by Mark Irwin
One fine, sun-filled day a healthy and beautiful little blessing came into this world. Mom and dad, we’re elated and thankful, for they’d wanted a child with all their hearts. And little Timothy became the answer to those prayers, a true blessing from heaven.
Time passed, and as little Timothy grew, he would so often bring joy, laughter, and surprise to his mom and dad. Sometimes he would surprise them so much that they just didn’t know what to say; for Timothy was so very much just like little boys are supposed to be – full of life, wonder, and curiosity.
There was a bright red cap timothy’s mom and dad gave him when he was three years old. He liked that cap so very much, and he wore it whenever he could. His little red cap had much more status than his pockets for keeping any special treasure; always to be found tucked under that red cap. From time to time his mum and dad would hear the familiar clackity, clickety clank as one of those little treasures slipped from its hiding place.
Sometimes, little Timothy would give his mom and dad even more of a surprise than little boys are supposed to; like the time just after Timothy turned four years old when his mom discovered he’d been burying one of his dad’s war medals with every little dead creature he came upon in the yard. Mom and dad never did find all of his dad’s medals; little boys have a way of forgetting where they put things.
But for the most part, little Timothy was a quiet and thoughtful youngster. All the parents would comment on how well-behaved Timothy was, and how well he played and shared with the other children.
Everything was so full of happiness and wonder in young Timothy’s life, until one morning when he didn’t feel well.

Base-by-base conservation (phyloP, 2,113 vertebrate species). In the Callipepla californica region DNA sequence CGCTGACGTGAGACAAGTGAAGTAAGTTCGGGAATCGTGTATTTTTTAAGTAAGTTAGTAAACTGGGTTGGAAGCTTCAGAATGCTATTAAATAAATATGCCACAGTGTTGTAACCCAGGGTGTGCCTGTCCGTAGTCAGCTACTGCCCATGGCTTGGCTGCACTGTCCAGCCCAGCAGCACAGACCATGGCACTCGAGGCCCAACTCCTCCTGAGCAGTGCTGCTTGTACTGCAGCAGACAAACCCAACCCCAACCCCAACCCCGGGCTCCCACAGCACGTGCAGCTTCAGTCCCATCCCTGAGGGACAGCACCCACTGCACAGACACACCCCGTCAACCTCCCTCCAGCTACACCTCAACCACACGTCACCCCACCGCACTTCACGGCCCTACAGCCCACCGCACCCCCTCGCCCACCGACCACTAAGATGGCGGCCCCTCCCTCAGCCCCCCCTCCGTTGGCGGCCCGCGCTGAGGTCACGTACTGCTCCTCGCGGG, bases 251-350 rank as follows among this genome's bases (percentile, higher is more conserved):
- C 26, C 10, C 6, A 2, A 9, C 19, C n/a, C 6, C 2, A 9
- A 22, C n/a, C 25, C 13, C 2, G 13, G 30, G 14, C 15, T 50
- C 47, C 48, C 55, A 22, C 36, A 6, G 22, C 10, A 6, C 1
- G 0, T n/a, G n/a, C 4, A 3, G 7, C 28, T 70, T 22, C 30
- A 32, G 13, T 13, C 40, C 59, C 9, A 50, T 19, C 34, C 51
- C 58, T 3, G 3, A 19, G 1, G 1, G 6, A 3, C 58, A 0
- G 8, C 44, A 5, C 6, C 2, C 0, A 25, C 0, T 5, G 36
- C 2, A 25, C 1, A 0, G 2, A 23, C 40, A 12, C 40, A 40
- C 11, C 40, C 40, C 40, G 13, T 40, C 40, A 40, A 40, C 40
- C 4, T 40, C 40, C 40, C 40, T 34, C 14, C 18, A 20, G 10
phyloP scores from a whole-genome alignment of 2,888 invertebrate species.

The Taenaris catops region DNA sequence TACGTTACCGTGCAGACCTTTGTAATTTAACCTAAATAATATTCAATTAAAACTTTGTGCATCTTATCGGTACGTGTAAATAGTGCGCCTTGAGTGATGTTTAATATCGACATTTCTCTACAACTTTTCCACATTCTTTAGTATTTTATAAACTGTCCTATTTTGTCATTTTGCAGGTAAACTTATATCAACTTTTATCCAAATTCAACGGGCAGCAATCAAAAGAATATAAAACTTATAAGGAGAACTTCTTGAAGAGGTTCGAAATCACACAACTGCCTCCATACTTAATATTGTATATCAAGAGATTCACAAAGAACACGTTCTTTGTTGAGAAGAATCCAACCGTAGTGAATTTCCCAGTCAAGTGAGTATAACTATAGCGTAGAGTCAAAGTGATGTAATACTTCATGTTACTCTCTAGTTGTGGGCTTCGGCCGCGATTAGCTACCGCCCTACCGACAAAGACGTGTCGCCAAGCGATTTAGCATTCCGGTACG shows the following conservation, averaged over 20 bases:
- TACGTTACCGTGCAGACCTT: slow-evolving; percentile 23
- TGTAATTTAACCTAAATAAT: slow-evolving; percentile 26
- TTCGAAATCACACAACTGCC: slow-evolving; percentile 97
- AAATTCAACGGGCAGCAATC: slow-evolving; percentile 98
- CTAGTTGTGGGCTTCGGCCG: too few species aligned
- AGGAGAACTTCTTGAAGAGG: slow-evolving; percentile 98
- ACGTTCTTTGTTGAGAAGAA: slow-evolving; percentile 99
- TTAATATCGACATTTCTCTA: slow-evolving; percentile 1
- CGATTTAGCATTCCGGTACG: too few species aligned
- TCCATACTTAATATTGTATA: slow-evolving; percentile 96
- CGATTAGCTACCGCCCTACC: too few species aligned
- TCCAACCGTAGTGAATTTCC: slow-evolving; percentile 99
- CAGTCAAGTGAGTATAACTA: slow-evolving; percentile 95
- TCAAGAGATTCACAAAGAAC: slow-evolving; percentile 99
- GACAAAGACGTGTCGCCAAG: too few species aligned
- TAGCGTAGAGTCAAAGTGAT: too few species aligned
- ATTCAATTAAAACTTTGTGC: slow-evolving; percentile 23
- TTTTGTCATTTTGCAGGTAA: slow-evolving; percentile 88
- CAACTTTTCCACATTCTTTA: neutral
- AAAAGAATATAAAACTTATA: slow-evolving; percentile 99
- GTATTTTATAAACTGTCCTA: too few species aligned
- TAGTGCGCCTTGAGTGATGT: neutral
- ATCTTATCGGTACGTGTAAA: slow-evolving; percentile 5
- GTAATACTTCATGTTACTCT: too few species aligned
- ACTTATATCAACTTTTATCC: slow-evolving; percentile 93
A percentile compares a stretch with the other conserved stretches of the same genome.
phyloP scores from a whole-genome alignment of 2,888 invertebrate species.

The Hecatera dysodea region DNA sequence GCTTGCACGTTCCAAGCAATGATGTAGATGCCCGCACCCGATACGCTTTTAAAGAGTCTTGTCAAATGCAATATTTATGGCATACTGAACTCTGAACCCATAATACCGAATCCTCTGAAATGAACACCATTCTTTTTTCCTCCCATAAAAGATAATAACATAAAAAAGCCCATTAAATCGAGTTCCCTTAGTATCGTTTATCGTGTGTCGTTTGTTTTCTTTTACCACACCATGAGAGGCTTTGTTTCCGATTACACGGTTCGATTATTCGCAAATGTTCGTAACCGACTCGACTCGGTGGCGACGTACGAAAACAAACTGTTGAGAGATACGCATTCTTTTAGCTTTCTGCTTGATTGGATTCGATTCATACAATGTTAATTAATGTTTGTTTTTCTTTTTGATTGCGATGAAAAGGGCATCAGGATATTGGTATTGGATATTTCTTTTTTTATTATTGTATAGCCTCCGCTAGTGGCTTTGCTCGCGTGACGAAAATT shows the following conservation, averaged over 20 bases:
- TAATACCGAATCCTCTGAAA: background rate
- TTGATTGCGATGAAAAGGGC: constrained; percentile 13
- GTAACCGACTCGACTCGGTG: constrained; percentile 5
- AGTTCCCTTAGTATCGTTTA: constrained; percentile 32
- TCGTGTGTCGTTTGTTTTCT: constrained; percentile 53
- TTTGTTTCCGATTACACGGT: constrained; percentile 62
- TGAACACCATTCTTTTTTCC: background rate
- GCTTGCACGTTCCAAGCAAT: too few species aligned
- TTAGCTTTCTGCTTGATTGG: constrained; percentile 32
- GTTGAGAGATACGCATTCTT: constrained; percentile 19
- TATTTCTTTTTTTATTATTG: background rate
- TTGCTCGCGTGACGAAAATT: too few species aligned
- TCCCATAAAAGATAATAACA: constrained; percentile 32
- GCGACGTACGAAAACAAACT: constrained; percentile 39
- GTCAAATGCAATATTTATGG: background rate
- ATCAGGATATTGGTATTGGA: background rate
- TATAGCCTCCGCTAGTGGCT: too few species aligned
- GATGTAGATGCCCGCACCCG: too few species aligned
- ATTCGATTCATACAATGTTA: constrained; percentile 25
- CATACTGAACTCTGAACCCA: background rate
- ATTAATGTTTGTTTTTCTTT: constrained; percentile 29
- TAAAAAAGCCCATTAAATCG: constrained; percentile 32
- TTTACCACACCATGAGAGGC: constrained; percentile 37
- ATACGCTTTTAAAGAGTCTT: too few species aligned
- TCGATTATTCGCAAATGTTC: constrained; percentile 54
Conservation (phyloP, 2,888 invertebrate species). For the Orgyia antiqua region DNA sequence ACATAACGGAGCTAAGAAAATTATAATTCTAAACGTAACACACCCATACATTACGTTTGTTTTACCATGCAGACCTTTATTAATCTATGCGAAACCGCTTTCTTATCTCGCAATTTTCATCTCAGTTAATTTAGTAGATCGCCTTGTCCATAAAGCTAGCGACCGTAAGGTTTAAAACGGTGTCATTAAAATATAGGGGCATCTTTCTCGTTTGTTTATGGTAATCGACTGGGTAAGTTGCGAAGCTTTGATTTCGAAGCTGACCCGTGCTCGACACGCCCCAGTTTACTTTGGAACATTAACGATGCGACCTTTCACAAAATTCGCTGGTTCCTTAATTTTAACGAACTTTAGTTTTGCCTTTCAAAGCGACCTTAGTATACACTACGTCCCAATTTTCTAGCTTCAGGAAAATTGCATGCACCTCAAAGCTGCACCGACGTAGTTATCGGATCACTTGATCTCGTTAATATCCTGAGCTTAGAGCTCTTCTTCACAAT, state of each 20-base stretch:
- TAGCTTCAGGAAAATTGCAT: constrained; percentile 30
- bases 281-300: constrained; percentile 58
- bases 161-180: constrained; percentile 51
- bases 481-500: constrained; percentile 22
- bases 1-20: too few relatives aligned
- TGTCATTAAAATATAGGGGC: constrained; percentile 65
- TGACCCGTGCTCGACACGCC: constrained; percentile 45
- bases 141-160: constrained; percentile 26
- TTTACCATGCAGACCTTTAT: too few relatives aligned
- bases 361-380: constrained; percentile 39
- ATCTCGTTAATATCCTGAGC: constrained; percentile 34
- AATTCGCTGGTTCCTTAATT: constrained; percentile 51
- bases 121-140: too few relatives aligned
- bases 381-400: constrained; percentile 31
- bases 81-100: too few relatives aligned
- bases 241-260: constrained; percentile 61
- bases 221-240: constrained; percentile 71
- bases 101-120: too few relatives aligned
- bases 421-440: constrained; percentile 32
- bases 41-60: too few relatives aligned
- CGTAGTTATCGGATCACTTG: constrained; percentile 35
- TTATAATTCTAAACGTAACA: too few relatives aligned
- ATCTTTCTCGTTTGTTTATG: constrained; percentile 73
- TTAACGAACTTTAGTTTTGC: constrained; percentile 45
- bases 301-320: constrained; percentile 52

Mom and dad took him to the doctor right away. But their doctor sent them to another doctor, and that doctor sent them to another doctor, then to another for some tests. And that’s when they found out gentle little Timothy had a very bad illness, and they didn’t know if they could make him well again. It was then that mom and dad agreed to send their special angel away to a big hospital in a faraway city.
And worse, since Timothy’s mom and dad were very far away from that city, and since it cost a lot of money to go there, they could not easily visit their beloved little boy as often as they wanted.
The doctors and nurses and other little children were very nice to Timothy and tried very hard to make him feel at home. But that gentle little soul knew he wasn’t at home, knew he was ill and inside himself, he feared he would not be getting better. He tried to be such a brave little boy, but he missed his mum and dad and all those little treasures, especially his little red cap. At night, alone in the darkened hospital his soft sobs couldn’t be heard, but if one listened very closely, they might hear him whispering his troubles to an invisible Friend.
But no matter how hard the doctors and nurses tried, the stricken child just didn’t seem to be getting any better. It was only when little Timothy would turn to his Friend that he felt any comfort at all.
Finally, the day arrived when Timothy’s mom and dad have been able to save enough money to come and see him. She had brought something with her that she knew would make her precious gift happier than anything else, and when she took that little red cap out of her bag his eyes finally shone brighter than they had for a long time.
After that, little Timothy never let that little red cap out of his sight. When he didn’t have it on his head, he held it in his hands or just lay it nearby his pillow. He was very fond of that cap, whenever he sat there with it, he would think happily of his mom and his dad and their house and all the other good things that little red cap had in its memories.
But, even with all his happy memories, little Timothy still didn’t get any better.
All the doctors and nurses worried about how fragile his body was and yet noticed how brave, how quietly stoic, he remained with the discomfort he endured during and after his treatments. They wondered because they all knew too well that those treatments always hurt him a lot more than he showed.
In in those moments, little Timothy would be with his invisible Friend and the comfort his Friend always gave him whenever he’d been sad or hurting. For little Timothy knew in his heart that his Friend would come to him whenever he needed help. He didn’t know why; he just knew he could trust his invisible Friend without question.